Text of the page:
Less than a week before the announcement that Cross Street Partners would redevelop the General Electric campus south of downtown, Jeff Ryan was showing off the gritty reality of rehabbing a former industrial building just a few blocks away.
Never let it be said that Ryan, vice president of RealAmerica Companies, the company turning the former Fort Wayne Paper Box Co. into Superior Lofts, is a man without vision.
Ryan leads a visitor to the center of the sprawling and debris-strewn second floor of the building at West Superior and Calhoun streets. This will be the hallway, he says.
And those big, round industrial pillars? They’ll become part of the design for the structure’s 72 loft-style apartments. "People love to have that," he said of the pillars, "because it shows the industrial use."
The prospect of even more downtown loft living from the plan to rehab GE buildings into residential space doesn’t shake his vision of the building’s future.
"Just that we’ve already got two times as many people as we’re going to produce (apartments) for tells me there’s enough of a market," Ryan said last week. "I also think there being a variety of units, and all types of units, downtown is good. It becomes a cycle of people buying downtown and bringing more people downtown."
Much about the residential component for GE’s mixed-use redevelopment along both sides of Broadway remains undisclosed. Last month’s announcement preliminarily promised 342,000 square feet – or about a third of the campus’ 1 million square feet in 17 buildings – would be devoted to residential use.
But the announcement from Baltimore-based Cross Street did not include how many or what type of residential units would be created or which buildings would be used. And, whether the development would include any new construction on substantial vacant areas of the 31-acre campus has yet to be determined.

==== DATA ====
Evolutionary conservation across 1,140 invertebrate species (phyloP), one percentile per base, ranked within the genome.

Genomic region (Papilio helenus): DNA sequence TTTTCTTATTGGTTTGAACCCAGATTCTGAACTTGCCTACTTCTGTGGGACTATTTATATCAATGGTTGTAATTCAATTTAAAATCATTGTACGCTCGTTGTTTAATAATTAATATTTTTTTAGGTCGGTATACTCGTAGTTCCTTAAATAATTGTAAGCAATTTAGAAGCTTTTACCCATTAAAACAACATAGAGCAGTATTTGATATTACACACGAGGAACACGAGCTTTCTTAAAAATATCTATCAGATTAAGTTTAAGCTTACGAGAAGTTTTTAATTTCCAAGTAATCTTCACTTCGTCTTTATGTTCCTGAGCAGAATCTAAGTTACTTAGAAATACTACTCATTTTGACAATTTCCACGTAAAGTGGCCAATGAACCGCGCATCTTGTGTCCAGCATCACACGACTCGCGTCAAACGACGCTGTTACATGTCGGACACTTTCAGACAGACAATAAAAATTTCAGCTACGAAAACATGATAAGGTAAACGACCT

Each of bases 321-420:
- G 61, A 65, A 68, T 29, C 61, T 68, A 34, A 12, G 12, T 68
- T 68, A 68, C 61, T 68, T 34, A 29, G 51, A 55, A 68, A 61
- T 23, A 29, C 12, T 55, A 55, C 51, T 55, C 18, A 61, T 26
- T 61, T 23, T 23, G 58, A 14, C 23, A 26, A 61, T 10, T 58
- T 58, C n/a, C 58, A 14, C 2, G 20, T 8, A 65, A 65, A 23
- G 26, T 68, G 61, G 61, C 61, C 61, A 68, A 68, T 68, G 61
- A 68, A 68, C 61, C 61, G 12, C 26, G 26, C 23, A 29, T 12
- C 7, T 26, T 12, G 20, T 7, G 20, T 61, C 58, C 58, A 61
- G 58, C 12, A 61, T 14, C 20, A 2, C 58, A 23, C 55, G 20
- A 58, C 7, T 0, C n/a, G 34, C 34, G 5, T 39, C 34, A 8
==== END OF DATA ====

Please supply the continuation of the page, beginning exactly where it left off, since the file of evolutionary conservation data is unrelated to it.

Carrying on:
In a brief interview after the announcement, Cross Street’s local partner, Kevan Biggs of Biggs Development, Decatur, indicated some new residential construction might be part of the mix. He could not be reached last week to elaborate.
The announcement also did not address how developers plan to attract the residents to make the project successful – apart from saying a mix of millennials and downsizing baby boomers are expected eventually to move in.
George Tikijian, owner of a multifamily housing investment-advising company, said in an interview last week that given the GE project’s square footage, about 250 to 300 apartment units could be expected.
That’s based on a typical apartment size of about 1,000 to 1,200 square feet, said Tikijian, of Tikijian Associates of Indianapolis. That many units would likely mean 500 to 800 new residents, depending on how many studio, one-bedroom, two-bedroom or larger units are built.
Tikijian’s company compiles annual reports on apartment housing statewide and in several metropolitan areas. Even with the 1,987 additional apartment units cited in the company’s 2016 report on Fort Wayne as being proposed, built or undergoing rehab in the city and Allen County as of June, the Fort Wayne market can likely support the proposed GE units, he said.
Of the new units, 364 are downtown. But that number rises to around 800 when the Centlivre project, just north of downtown and now being rehabbed, is included.
According to the study, the GE units would join more than 18,000 existing units in apartment developments of 40 or more units. That means the new units would represent only a modest increase, he said – around 15 percent.
However, Fort Wayne does not have a shortage of available apartments calling out a need for additional space, Tikijian said.